When she finally found one that would, it insisted on putting her in the men’s ward. Evans protested and eventually ended up with a room of her own, but she says the doctor in charge told her that identifying as a female was “wrong.”

The doctor eventually stopped Evans’ hormone treatments and took her off blood thinners—medication she needed after her surgery. Soon Evans developed dangerous blood clots in her legs. A friend finally intervened and took her back to the hospital, where she was told she had only 24 hours to live—the clots had made it to her lungs.

Evans survived and won a cash settlement -- but what can repay her for such trauma? Read her story and more here.

Friday cat blogging

By popular request, here's Morty, being himself.

Apparently he has been posing for some stencil artist -- so I had to conclude while finding this on a lamp post while walking for 596 Precincts.

Thursday, November 19, 2015

Fraidy cat nation

A Central Maine newspaper knows what it thinks of Governor Paul LePage's attempt to ban Syrian refugees.

The anti-refugee argument goes like this: At least one of the killers in Paris was carrying a Syrian passport and he appears to have come into Western Europe on the migrant trail, along with hundreds of thousands of refugees from Syria’s brutal three-way civil war. Since it is difficult to tell real refugees from impostors, the argument goes, the U.S. can’t risk helping any of them.

This is ridiculous.

If they had been pretending to be tourists instead of migrants, would we end tourism? If they had been hiding in cargo ships, would we stop world trade? No, and we should not abandon people in need just because we’re scared.

A young New England friend has no truck with the fear among her friends:

... you are scared they are going to make a bomb and blow you up? Well, you are American. America is home of the brave. You are suppose to be BRAVE dum dum, and if you aren't, go move to Switzerland, oh wait, Switzerland is accepting refugees.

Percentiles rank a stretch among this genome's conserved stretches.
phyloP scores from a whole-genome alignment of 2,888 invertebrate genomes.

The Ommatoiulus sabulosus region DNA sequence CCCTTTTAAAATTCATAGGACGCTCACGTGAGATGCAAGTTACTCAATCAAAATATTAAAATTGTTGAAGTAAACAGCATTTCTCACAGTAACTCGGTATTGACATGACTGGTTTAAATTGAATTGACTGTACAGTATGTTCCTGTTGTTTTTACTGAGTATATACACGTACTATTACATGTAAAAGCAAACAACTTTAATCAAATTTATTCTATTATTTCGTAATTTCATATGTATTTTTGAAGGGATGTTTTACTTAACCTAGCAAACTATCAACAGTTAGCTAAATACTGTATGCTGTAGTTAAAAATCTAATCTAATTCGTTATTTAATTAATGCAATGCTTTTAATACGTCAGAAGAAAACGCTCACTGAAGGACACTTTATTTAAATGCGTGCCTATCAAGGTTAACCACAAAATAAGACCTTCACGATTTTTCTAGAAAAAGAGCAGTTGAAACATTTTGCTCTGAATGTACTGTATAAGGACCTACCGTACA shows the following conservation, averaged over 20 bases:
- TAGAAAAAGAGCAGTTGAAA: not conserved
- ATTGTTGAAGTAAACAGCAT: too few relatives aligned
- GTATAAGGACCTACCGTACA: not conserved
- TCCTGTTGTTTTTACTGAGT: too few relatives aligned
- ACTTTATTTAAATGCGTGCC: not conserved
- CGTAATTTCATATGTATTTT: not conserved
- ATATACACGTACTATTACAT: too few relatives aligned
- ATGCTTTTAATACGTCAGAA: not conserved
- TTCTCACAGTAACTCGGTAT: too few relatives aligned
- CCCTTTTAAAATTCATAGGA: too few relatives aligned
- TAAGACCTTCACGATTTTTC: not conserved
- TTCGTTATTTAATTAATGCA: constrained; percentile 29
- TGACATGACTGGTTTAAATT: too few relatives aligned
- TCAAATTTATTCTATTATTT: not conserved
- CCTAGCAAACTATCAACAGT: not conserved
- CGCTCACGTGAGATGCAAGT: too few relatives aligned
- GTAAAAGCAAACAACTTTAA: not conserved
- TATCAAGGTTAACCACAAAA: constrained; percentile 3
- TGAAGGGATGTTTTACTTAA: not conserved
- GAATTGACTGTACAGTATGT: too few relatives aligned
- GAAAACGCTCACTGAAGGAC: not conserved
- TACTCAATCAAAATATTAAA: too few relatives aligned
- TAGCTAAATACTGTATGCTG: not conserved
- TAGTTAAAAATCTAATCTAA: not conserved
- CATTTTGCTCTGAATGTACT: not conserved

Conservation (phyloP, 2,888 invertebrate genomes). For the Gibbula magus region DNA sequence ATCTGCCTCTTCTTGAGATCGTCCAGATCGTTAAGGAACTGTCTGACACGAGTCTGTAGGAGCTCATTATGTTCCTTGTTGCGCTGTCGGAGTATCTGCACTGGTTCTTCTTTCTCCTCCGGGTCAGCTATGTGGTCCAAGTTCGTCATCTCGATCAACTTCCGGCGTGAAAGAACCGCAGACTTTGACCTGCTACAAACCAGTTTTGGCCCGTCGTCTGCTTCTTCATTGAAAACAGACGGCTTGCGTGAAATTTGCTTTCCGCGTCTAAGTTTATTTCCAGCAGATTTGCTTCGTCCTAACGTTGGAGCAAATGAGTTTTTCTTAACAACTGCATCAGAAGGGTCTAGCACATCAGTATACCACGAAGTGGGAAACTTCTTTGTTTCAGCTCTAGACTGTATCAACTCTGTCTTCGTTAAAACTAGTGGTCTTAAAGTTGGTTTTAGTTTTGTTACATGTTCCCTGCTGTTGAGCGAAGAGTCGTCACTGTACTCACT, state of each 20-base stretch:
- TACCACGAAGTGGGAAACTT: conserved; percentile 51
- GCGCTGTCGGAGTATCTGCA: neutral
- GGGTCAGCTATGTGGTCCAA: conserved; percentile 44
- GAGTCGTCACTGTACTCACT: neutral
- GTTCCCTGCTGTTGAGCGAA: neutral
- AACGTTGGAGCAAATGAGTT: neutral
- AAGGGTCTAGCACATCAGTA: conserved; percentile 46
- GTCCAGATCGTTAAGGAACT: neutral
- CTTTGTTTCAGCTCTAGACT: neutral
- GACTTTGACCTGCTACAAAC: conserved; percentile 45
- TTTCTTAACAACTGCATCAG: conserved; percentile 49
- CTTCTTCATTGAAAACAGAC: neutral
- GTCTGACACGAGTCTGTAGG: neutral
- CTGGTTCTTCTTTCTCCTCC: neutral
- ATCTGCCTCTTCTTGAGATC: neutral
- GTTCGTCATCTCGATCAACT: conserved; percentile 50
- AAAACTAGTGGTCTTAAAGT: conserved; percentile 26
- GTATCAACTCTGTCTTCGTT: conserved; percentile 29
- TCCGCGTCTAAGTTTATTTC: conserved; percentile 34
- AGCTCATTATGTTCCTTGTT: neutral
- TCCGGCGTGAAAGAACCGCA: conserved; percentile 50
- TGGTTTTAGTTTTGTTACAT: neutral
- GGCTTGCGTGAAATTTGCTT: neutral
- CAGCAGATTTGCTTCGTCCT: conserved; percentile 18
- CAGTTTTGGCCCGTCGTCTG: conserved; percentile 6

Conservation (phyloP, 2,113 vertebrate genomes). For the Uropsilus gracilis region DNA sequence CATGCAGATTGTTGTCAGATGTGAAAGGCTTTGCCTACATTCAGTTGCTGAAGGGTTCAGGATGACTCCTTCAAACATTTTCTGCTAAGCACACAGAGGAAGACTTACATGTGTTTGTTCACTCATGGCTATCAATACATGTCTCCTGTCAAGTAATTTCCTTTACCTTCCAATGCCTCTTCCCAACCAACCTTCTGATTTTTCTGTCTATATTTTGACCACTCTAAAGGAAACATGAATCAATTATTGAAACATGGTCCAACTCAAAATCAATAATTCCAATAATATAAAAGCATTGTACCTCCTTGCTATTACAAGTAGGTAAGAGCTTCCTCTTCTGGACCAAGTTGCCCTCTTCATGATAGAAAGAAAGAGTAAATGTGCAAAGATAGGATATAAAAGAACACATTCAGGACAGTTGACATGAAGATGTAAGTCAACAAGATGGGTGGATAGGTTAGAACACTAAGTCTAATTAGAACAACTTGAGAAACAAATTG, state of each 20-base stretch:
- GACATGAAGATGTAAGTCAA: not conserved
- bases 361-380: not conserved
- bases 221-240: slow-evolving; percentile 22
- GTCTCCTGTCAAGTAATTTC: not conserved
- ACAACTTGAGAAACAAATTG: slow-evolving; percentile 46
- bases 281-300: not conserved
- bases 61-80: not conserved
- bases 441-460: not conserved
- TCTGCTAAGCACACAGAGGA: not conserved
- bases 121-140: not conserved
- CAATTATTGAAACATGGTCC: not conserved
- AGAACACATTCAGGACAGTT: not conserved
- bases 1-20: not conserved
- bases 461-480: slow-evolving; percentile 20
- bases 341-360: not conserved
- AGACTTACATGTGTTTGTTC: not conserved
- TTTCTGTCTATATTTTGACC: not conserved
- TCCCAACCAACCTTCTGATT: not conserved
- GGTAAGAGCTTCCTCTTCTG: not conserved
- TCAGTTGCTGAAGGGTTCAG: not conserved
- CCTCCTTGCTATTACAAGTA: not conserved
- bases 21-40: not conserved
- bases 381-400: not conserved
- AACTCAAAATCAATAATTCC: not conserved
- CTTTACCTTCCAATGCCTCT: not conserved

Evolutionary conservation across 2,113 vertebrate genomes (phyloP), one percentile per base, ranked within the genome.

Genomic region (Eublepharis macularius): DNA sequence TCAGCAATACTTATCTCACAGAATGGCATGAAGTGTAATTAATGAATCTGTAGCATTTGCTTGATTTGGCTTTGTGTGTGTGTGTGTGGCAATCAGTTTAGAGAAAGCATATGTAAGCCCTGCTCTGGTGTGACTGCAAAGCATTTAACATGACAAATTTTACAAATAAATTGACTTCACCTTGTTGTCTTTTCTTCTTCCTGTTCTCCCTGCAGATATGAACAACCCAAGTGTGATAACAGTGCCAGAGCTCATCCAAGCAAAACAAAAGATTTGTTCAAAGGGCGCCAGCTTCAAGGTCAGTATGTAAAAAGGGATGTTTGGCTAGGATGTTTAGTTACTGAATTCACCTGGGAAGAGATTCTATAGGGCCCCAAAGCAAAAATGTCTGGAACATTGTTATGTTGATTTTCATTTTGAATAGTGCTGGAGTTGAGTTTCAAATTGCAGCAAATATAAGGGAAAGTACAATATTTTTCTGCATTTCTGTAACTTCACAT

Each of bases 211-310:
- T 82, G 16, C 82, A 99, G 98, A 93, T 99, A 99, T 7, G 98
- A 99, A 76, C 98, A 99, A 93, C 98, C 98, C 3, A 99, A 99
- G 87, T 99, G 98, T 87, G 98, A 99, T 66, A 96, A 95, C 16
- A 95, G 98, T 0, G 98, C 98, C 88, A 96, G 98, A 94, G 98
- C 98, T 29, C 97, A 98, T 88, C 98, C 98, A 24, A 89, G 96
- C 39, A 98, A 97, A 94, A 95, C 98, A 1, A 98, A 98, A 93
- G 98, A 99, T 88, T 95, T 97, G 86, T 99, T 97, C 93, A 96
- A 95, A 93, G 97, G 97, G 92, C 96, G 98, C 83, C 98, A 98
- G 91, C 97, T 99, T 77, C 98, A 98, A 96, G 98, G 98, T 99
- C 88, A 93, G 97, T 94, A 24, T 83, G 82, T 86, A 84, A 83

Republican cowards just want to keep us scared witless, I guess.

Wednesday, November 18, 2015

Working day and night but without work

What if a "reform" made the life of 1.5 million U.S. households with approximately 3 million children dramatically more challenging -- and scarcely anyone but the unfortunates themselves noticed? In $2.00 a Day: Living on Almost Nothing in America that's what social scientists Kathryn Edin and H. Luke Shaefer document, both vividly and convincingly. The "welfare reform" of 1996 has created a huge, largely invisible class of destitute families who struggle to get by in our cash economy with only the tiny sum that the World Bank uses as the marker of deepest global poverty.

Our intuition is not entirely accurate about who these families are:

... the experience of living below the $2-a-day threshold didn't discriminate by family type or race. While single mother families were most at risk of falling into a spell of extreme destitution, more than a third of the households in $2-a-day poverty were headed by a married couple. ... the rate of growth [in this extreme situation] was highest among African Americans and Hispanics. Nearly half of the $2-a-day poor were white.

Food stamps (SNAP) and a few housing subsidies help, but since around 2000, the number of these extremely poor people has increased 50 percent.